Borderline Personality Disorder,  Parenting

Adopted Children and BPD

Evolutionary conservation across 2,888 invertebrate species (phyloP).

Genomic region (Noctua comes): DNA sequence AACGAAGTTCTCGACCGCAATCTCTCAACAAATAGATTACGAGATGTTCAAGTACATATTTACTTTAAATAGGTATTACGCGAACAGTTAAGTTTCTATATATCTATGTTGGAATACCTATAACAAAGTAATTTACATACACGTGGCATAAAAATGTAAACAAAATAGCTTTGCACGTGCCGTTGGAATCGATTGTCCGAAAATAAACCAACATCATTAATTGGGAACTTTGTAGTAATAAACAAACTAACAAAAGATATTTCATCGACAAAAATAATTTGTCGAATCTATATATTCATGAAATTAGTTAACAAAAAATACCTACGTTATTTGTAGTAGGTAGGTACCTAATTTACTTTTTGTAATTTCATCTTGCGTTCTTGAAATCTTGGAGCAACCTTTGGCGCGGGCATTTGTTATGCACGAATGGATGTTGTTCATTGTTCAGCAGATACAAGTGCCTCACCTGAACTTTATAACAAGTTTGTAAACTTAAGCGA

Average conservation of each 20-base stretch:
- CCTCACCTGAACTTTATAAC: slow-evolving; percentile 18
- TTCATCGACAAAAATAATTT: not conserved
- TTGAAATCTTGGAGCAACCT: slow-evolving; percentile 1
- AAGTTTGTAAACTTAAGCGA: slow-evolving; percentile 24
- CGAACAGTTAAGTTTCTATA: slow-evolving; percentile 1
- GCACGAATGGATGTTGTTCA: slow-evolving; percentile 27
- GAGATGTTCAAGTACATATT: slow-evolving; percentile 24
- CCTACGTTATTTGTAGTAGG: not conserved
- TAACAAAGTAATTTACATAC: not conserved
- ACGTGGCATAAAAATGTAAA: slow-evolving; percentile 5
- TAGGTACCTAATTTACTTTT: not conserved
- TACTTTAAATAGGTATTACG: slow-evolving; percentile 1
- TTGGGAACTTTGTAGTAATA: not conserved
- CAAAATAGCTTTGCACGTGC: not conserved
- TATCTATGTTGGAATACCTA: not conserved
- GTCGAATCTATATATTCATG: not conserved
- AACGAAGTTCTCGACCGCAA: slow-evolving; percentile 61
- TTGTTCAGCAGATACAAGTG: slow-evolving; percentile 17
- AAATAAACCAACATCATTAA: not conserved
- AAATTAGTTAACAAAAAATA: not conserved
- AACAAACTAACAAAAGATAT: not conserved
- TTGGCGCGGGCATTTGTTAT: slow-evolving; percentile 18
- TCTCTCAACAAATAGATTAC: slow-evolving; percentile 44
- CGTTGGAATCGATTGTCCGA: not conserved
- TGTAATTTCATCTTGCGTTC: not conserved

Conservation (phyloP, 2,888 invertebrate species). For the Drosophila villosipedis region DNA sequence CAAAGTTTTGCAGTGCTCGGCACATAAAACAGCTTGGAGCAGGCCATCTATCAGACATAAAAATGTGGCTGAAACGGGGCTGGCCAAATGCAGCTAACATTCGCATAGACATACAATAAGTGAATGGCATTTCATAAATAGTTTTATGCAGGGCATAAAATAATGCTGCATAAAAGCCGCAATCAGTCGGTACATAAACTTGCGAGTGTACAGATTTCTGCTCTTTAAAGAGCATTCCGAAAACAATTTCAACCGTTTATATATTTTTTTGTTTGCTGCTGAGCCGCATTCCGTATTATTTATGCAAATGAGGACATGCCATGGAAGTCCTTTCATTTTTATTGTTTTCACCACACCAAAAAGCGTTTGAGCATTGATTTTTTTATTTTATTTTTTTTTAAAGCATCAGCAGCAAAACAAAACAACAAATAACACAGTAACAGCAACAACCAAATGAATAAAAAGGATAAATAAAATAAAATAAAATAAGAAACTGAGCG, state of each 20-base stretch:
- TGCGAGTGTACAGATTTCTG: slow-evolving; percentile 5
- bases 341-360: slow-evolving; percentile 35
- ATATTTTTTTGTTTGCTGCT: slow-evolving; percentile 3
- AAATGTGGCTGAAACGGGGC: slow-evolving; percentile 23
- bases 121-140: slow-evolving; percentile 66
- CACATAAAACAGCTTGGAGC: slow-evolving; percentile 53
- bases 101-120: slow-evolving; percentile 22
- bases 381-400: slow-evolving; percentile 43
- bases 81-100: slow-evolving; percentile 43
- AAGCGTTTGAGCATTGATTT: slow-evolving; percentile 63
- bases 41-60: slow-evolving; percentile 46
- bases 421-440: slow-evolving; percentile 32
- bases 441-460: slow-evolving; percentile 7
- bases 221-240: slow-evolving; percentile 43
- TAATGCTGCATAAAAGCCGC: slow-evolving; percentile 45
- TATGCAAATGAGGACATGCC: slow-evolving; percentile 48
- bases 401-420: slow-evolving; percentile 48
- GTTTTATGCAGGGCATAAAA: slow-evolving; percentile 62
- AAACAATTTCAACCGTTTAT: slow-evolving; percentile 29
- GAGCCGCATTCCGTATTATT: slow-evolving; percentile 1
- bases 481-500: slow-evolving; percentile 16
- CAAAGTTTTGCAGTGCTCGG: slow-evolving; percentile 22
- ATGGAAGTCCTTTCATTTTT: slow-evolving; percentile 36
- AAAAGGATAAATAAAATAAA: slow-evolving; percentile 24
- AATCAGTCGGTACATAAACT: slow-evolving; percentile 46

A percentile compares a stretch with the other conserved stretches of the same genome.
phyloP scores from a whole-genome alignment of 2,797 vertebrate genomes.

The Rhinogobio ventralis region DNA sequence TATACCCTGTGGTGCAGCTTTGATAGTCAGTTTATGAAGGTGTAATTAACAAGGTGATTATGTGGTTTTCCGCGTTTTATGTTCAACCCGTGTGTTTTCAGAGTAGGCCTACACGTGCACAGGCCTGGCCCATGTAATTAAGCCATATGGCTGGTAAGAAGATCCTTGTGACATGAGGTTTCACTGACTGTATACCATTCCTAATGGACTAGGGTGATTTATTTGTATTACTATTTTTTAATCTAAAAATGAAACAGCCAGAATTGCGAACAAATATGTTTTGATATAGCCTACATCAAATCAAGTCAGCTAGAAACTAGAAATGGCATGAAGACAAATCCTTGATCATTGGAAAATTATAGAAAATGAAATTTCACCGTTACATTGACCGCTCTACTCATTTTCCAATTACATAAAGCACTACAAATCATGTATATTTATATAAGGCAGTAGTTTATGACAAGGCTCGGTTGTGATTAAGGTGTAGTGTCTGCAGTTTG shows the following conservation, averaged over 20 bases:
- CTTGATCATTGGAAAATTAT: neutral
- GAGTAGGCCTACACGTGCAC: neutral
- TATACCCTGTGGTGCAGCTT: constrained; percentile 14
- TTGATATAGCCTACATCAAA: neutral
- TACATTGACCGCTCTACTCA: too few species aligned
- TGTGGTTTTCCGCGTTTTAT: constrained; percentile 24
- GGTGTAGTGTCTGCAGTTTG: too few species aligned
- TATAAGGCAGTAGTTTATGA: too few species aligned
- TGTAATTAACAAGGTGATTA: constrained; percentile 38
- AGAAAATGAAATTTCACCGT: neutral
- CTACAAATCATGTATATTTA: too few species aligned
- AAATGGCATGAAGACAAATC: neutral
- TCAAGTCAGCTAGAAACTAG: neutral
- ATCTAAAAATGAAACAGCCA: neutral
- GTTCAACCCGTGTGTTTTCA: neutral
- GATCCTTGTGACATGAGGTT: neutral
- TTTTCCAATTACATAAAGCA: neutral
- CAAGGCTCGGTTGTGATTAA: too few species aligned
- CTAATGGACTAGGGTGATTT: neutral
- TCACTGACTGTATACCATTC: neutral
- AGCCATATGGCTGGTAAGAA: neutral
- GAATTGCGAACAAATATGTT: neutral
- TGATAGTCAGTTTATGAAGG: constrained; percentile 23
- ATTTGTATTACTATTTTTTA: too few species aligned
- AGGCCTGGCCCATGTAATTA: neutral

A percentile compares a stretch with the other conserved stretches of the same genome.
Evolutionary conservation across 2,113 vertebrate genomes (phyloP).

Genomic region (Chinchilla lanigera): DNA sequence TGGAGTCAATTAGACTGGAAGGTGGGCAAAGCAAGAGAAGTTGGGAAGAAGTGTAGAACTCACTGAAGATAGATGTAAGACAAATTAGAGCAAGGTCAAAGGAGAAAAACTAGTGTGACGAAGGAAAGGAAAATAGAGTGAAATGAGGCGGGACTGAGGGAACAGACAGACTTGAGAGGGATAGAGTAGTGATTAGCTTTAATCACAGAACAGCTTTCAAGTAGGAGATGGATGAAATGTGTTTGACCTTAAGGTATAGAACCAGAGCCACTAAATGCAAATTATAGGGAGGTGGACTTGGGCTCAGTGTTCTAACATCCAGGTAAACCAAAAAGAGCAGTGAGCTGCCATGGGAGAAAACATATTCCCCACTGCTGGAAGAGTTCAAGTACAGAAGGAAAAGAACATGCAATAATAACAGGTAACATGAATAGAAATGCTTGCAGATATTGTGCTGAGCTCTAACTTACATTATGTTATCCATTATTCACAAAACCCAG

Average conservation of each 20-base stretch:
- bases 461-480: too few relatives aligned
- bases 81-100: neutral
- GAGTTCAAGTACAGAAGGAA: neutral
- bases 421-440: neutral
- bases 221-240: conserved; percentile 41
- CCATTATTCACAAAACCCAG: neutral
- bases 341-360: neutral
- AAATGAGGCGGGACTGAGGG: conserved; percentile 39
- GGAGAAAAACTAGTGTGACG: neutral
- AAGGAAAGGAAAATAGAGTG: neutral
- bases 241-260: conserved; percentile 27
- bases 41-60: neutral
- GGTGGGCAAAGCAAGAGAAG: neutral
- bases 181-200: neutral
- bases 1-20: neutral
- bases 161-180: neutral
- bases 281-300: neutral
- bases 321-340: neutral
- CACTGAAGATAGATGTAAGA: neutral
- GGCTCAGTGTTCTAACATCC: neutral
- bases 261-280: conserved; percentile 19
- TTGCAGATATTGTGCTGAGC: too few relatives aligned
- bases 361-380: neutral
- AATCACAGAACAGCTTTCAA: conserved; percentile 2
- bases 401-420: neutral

This is a link to site positing that adopted children are often mis-diagnosed with Borderline Personality Disorder (BPD). Sometimes, BPD is characterized by an “”inability to connect”” with parents. In the case of adopted persons, the initial invalidation of being “”rejected”” by one’s birth parents can be a life-long struggle. I have found that in Family Support groups close to 40% of the children diagnosed with BPD were adopted. However, there is another theory that has been overlooked by this author. That is that the birth parents of these children may have exposed them to biological impulsivity. If the mothers of the adopted children are impulsive – having sex and getting pregnant when it is not possible to keep a child – is it likely that the impulsivity has been passed down to the child? Meaning, the parents (who may have BPD tendencies, since they are often young and impulsive and engaging in unsafe behaviors themselves) may biologically pre-dispose those children to emotional dysregulation and BPD. It is impossible to know whether these children would develop BPD if they had stayed with their birth parents, but, going back to the biosocial model, they may have biological factors from their parents that are furthered by the initial rejection. This is just a theory and not based on scientific evidence at all. I would agree that, given my experience with families of diagnosed borderlines, a large portion of the children are adopted. Certainly, more study is needed. I would just suggest that perhaps the unsafe and impulsive behaviors of their birth parents might also play a role in their development of emotional dysregulation. It is not necessarily all the “”inability to connect”” with the adopted parents.